Accession Number : AD1047999


Title :   A Translational Pathway Toward a Clinical Trial Using the Second-Generation AAV Micro Dystrophin Vector


Descriptive Note : Technical Report,01 Sep 2016,31 Aug 2017


Corporate Author : University of Missouri System Columbia United States


Personal Author(s) : Duan, Dongsheng ; Emter,Craig ; Lai,Yi ; Yang,Hsiao T ; Hakim,Chady ; Yue,Yongping


Full Text : https://apps.dtic.mil/dtic/tr/fulltext/u2/1047999.pdf


Report Date : 01 Sep 2017


Pagination or Media Count : 21


Abstract : Duchenne muscular dystrophy (DMD) is a life threatening disease affecting all muscles in the body. An important therapeutic goal of DMD gene therapy is to deliver a therapeutic gene to all muscles in the body. The overarching goal of this project is to achieve systemic AAV micro-dystrophin gene therapy in young adult affected dogs. In the last funding period, we proposed to incorporate the CpG-free feature to our vector to further diminish the untoward immune response. In this funding period, we demonstrated that elimination of CpG from AAV ITR does not affect therapeutic efficacy but it reduces packaging efficiency. We also showed that CpG-free microgenes are functional. However, removal of hinge3 resulted in better protection against eccentric contraction. We further showed that the CK8 promoter is highly effective in driving muscle-specific expression. Based on these results, we develop a novel XP49 vector. In this vector, a CpG-free codon-optimized, hinge3-deleted human microgene is expressed from the CK8 promoter. We will move forward with this vector for dog studies and future human trials. In the last funding period, we showed that systemic delivery of a canine microdystrophin AAV vector is safe in young adult affected dogs. We now further extended this result and demonstrated robust expression for 12 months. Importantly, we observed amelioration of muscle pathology and improvement of muscle force. In addition, we have developed a novel noninvasive assay to evaluate whole body mobility in dogs. Finally, we published three review papers on the current status of AAV DMD gene therapy.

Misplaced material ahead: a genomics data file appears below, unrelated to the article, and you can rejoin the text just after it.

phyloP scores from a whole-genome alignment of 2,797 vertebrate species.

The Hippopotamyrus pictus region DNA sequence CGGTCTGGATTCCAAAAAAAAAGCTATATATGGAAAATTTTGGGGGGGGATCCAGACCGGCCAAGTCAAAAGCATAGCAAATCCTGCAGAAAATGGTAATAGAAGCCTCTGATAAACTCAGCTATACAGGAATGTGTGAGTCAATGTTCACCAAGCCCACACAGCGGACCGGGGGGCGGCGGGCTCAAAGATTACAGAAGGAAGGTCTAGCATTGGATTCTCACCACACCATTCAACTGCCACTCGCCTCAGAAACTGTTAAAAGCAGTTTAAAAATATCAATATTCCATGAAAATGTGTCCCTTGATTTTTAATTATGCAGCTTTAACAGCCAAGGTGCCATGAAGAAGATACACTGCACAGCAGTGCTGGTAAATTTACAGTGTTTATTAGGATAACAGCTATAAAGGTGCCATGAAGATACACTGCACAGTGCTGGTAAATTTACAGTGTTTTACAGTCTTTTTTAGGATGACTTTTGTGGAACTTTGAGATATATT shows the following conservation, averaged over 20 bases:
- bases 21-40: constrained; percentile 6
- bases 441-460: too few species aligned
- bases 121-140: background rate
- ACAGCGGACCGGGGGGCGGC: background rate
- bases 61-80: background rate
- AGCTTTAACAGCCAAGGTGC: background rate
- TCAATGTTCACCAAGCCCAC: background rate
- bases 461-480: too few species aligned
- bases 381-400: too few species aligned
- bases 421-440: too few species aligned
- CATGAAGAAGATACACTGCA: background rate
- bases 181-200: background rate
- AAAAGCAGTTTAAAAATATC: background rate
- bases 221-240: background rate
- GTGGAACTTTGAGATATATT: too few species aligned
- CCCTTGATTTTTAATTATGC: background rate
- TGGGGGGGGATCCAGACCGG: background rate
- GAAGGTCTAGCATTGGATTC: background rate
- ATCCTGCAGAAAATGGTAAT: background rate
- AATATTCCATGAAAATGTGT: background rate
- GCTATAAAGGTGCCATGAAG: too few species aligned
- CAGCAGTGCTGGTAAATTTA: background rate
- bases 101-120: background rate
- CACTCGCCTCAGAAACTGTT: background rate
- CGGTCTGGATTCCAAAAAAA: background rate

Descriptors :   genetic disorders , clinical trials , muscles , gene therapy , pathology , dogs , assays , ischemia


Distribution Statement : APPROVED FOR PUBLIC RELEASE